Tumor progression and metastatic dissemination in ovarian cancer after dose-dense or conventional paclitaxel and cisplatin plus bevacizumab

F. Bizzaro, F. Falcetta, E. D’Agostini, A. Decio, L. Minoli, E. Erba, F. Alessandro Peccatori, E. Scanziani, N. Colombo, M. Zucchetti, M.R. Bani, P. Ubezio, R. Giavazzi

Research output: Contribution to journalArticle

Abstract

The efficacy of therapeutic regimens incorporating weekly or every-3-weeks paclitaxel (PTX) for ovarian cancer is debated. We investigated the addition of bevacizumab in regimens of chemotherapy with different PTX doses and schedules in preclinical models. Treatments were cisplatin (DDP) with weekly PTX (conventional), or dose-dense-equi (every other day to the conventional cumulative dose), or dose-dense-high (total dose 1.5 times higher), with or without bevacizumab. Treatment efficacy was evaluated analyzing tumor growth in different time-windows in two patient-derived ovarian cancer xenografts with different sensitivity to cisplatin. Tumor progression, metastasis and survival were studied in ovarian cancer models growing orthotopically and disseminating in the mouse peritoneal cavity. Short-term effects on cell cycle, tumor cell proliferation/apoptosis and vasculature were evaluated by flow cytometry and immunohistochemistry. PTX dose-dense (with/without DDP) was superior to the conventional scheme in a dose-dependent manner; the high efficacy was confirmed by the lower ratio of tumor to normal cells. All schemes benefited from bevacizumab, which reduced tumor vessels. However, DDP/PTX dose-dense-high (only chemotherapy) was at least as active as DDP/PTX conventional plus bevacizumab. DDP/PTX dose-dense-high plus bevacizumab was the most effective in delaying tumor progression, though it did not prolong mouse survival and the continuous treatment with bevacizumab was associated with a malignant disease. These findings indicate that the effect of bevacizumab in combination with chemotherapy may depend on the schedule-dose of the treatment and help to explain the unclear benefits after bevacizumab. © 2018 UICC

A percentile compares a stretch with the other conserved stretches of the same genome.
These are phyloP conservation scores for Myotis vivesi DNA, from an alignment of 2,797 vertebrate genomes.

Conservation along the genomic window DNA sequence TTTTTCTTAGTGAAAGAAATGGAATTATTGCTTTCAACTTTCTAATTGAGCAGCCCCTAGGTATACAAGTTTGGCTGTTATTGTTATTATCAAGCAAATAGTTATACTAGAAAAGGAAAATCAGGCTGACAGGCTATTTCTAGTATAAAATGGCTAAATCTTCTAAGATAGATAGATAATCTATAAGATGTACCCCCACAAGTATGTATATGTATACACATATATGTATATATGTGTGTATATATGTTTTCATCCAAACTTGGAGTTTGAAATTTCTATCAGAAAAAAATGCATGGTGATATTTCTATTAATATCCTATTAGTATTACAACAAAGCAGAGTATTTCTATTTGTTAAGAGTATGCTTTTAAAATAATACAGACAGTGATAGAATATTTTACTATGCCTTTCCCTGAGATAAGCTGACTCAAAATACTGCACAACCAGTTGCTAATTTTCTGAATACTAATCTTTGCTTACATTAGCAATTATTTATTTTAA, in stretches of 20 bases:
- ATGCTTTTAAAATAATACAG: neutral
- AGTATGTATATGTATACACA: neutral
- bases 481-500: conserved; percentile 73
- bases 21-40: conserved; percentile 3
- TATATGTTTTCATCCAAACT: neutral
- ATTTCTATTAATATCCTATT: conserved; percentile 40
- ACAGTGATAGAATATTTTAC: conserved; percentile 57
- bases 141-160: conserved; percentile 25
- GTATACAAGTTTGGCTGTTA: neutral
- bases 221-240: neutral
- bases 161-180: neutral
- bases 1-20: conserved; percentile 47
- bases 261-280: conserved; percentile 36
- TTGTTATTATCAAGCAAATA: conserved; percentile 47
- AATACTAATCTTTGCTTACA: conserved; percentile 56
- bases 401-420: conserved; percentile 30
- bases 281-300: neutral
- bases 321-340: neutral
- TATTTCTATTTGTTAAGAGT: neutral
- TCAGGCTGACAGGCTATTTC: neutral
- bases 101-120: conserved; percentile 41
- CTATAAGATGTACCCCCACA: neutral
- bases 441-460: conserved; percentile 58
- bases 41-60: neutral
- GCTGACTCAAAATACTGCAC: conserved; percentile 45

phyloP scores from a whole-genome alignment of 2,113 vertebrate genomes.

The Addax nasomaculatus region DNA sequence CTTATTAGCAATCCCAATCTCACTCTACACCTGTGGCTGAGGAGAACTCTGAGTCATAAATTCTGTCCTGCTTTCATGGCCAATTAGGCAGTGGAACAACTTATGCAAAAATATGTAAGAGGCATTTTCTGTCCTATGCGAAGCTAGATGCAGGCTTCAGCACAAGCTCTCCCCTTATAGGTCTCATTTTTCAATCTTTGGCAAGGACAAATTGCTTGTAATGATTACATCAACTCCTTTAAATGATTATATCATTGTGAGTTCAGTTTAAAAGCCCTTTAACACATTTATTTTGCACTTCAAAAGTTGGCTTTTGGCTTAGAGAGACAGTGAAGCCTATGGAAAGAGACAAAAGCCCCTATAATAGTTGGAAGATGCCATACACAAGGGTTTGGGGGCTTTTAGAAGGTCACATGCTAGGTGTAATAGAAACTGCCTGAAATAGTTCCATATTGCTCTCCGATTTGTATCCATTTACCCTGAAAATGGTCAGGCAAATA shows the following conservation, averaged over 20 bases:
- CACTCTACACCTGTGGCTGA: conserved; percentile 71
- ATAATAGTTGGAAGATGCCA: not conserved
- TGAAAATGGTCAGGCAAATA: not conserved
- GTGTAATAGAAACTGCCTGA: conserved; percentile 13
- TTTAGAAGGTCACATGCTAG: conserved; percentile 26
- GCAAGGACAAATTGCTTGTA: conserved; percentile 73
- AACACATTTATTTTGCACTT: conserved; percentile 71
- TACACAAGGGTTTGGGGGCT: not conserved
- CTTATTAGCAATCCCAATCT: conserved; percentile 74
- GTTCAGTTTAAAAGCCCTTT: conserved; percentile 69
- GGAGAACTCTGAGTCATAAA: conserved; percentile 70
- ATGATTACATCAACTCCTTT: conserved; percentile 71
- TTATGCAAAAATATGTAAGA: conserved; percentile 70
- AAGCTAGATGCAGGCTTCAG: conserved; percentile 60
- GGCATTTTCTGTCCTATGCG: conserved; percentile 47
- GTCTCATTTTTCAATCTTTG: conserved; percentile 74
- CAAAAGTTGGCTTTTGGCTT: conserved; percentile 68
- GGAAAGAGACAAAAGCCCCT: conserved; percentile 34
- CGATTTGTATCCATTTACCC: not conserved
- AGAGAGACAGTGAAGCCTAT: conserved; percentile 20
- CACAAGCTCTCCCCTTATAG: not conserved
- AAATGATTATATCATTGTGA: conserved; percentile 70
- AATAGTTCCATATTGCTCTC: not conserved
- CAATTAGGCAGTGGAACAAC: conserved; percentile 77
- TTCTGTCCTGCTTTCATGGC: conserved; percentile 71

Original languageEnglish
Pages (from-to)2187-2199
Number of pages13
JournalInternational Journal of Cancer
Volume143
Issue number9
DOIs
Publication statusPublished - 2018

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Keywords

  • bevacizumab
  • metastasis
  • ovarian cancer
  • paclitaxel
  • xenografts
  • cisplatin
  • animal experiment
  • animal model
  • apoptosis
  • Article
  • cancer combination chemotherapy
  • cancer growth
  • cancer survival
  • cell cycle
  • chemosensitivity
  • controlled study
  • dosage schedule comparison
  • dose densification
  • dose response
  • drug efficacy
  • female
  • mouse
  • nonhuman
  • ovary metastasis
  • priority journal
  • tumor vascularization

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